A reader contacted me a few day ago about an interesting experience he had with two roe deer just south of Inverness. They were two bucks and both had their growing antlers covered with what we call velvet. It looked as though the two roe deer were going to fight as their heads went down with antlers pushed forward. However, there was no attack as such just the touching of heads and antlers. The reason for this is a mystery as if deer fight when they are in velvet they generally get up on their hind legs and box with their forelegs. The reason is that the velvet is not only sensitive but also prone to damage which can affect the antler once it has grown and hardened off. With the two roe bucks involved one was an older buck and the other a youngster so perhaps the older one was teaching the younger one a lesson. The photograph shows the much older buck with a thick covering of velvet on its antlers.
Antlers have always fascinated people, including myself, and I have a collection of antlers from all the deer species in the UK and they vary considerably. With most species only the males have antlers whilst in one species both male and female have them. In another they have no antlers, neither the male or female. Just occasionally the male will not grow any antlers and this is commonest in the red deer. These antlerless stags are called hummels. What is interesting is that hummels generally grow larger and heavier than those with antlers and can do quite well in the rut competition for the hinds. The reason is that body size is more important than antler size and fights between the stags are far fewer than the media would suggest. The larger the body the more impressive the stag will be to the hinds in the rut.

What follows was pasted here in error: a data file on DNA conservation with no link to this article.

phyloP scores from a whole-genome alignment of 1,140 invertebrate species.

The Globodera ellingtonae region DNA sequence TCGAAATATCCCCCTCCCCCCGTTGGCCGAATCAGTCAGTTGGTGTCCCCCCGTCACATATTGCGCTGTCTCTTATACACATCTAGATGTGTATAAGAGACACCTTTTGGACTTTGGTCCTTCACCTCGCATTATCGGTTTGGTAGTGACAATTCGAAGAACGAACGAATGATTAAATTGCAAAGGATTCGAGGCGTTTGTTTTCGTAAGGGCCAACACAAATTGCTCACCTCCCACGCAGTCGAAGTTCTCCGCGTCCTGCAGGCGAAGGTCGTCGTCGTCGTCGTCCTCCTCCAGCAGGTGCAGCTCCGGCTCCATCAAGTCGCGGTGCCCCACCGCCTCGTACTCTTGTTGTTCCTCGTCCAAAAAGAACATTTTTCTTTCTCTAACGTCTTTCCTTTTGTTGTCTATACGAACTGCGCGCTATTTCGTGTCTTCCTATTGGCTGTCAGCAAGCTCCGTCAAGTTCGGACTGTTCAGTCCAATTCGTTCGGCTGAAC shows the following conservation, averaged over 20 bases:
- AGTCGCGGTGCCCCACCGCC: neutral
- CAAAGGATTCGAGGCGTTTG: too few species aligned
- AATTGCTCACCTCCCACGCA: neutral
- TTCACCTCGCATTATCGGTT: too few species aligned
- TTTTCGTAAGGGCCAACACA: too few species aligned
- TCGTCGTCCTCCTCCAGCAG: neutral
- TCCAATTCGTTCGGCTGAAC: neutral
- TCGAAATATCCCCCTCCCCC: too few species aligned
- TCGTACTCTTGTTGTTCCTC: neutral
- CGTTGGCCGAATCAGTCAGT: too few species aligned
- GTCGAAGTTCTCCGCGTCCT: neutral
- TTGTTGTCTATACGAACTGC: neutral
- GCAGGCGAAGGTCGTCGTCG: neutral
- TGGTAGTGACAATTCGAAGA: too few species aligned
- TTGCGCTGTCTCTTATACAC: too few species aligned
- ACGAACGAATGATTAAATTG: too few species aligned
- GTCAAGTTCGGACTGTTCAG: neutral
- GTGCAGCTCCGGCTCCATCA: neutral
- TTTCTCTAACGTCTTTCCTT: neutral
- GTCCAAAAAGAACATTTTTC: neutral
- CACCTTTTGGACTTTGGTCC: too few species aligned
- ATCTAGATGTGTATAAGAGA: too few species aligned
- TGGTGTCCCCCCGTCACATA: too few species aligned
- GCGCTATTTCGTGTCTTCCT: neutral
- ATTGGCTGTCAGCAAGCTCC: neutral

The sika stags grow antlers as do the roe bucks but the sika hinds and the roe does do not. To see a deer where both male and female grow antlers you only have to go to the Cairngorms to see the reindeer. Both the bulls and cows have impressive antlers and it is believed this is for two reasons. One is that the cows need them to scrape away and get at the food that may be buried in snow. The cows will also defend such food sources and will use the antlers to be dominant. There are two other deer in the UK with one, the diminutive muntjac deer still having doubtful records. After a wildlife park near Beauly closed down many years ago all the deer and goats were released into the wild and this included a pair of muntjac and for a few years there were reliable records for the area and beyond. However, it seems very unlikely there are any still around despite rumours and records. The muntjac buck has very short antlers but on its upper jaw there are a pair of long, prominent fang-like teeth. It will be interesting to see how long it takes for the muntjac to move northward as they are now over the border from England and colonising fast. The other deer species of deer is the Chinese water deer and these are confined to parts of southern England. The bucks have no antlers but have long tusk-like teeth protruding about three inches from the upper jaw.
Tags: highland wildlife